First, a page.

Apple, Amazon deny claims Chinese spies implanted backdoor chips in company hardware

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Chinese spies, using a tiny computer chip, managed to penetrate 30 top USA companies, including Amazon and Apple, Bloomberg Businessweek reported Thursday.

In the report, Bloomberg cites several government and company sources that claim AWS discovered the tiny spy chips on servers built for Portland-based Elemental Technologies by a company called Supermicro when the cloud giant was evaluating whether to purchase the startup, which it did in 2015. They were found in servers assembled by a Chinese company called Super Micro, and could've been subject to a secret United States government investigation that began in 2015.

Bloomberg quoted "three senior insiders" as saying they had also discovered the tiny chips, which Bloomberg said were much smaller than a penny and were created to transmit information back to China about the data flowing across the servers. Bloomberg claims Amazon discovered them ahead of its 2015 acquisition of Elemental Systems and reported the chips to the Federal Bureau of Investigation before removing them all within a one-month period.

Bloomberg said the retail-to-cloud computing company alerted U.S. authorities at the time, resulting in an inquiry and a string of firms cancelling Super Micro orders.

The article detailed a sweeping, years-long effort to install the surveillance chips in servers whose motherboards - the brains of the powerful computers - were assembled in China.

Many US companies, including Apple, Amazon and major banks, were also using Super Micro Computer hardware. Bloomberg's piece is titled "The Big Hack" for a good reason, as it involves microchips planted in servers destined for big U.S. companies, which stealthily hooked to the networks their carrier hardware was hooked to.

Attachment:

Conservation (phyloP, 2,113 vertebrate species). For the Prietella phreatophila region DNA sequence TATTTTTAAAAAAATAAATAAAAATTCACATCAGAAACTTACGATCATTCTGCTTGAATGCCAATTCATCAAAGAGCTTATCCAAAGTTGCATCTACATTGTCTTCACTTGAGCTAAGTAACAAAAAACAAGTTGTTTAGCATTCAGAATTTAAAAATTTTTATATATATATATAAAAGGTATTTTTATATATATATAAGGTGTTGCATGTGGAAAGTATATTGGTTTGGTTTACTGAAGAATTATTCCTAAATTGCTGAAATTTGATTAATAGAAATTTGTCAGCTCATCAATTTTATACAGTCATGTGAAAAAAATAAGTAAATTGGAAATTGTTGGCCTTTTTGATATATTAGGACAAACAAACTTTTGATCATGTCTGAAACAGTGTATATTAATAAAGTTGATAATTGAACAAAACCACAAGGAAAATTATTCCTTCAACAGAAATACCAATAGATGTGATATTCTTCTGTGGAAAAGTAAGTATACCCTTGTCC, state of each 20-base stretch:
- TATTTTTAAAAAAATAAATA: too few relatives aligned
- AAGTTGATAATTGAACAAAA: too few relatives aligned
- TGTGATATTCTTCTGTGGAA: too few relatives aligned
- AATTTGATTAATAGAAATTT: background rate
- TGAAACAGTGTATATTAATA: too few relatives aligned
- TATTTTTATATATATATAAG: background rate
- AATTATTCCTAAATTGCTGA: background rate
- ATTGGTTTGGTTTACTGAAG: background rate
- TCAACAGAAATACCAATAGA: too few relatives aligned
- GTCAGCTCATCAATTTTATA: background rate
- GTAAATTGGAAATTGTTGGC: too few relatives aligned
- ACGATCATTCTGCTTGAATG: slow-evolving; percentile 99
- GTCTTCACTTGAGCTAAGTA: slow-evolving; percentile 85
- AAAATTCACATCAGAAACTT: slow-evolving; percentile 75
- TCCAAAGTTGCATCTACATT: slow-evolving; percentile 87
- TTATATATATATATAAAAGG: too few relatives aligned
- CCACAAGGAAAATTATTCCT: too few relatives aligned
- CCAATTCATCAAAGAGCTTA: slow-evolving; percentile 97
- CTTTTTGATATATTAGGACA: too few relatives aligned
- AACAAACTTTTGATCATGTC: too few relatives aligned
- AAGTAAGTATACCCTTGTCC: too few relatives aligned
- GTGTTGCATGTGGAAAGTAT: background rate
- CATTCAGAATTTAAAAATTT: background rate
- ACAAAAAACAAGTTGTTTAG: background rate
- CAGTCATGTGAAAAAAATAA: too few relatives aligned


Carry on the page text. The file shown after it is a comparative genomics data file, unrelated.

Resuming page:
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Apple on Thursday morning referred The Washington Post to its statement in the Bloomberg Businessweek story alleging that the reporting was inaccurate. It's untrue that AWS knew about a supply chain compromise, an issue with malicious chips, or hardware modifications when acquiring Elemental. "We are deeply disappointed", Apple said, that Bloomberg did not consider that its sources "might be wrong or misinformed". Our best guess is that they are confusing their story with a previously reported 2016 incident in which we discovered an infected driver on a single Super Micro server in one of our labs.

Apple and Amazon have distanced themselves from claims that they were among USA companies targeted by the Chinese hackers.

The Chinese government has also denied the report. The targets, one said, were sensitive government networks and the secrets of big corporations.

Apple reportedly had 7,000 Super Micro servers operating inside the company, all of which may have been compromised.

"We hope parties make less gratuitous accusations and suspicions but conduct more constructive talk and collaboration so that we can work together in building a peaceful, safe, open, cooperative and orderly cyberspace", it wrote.

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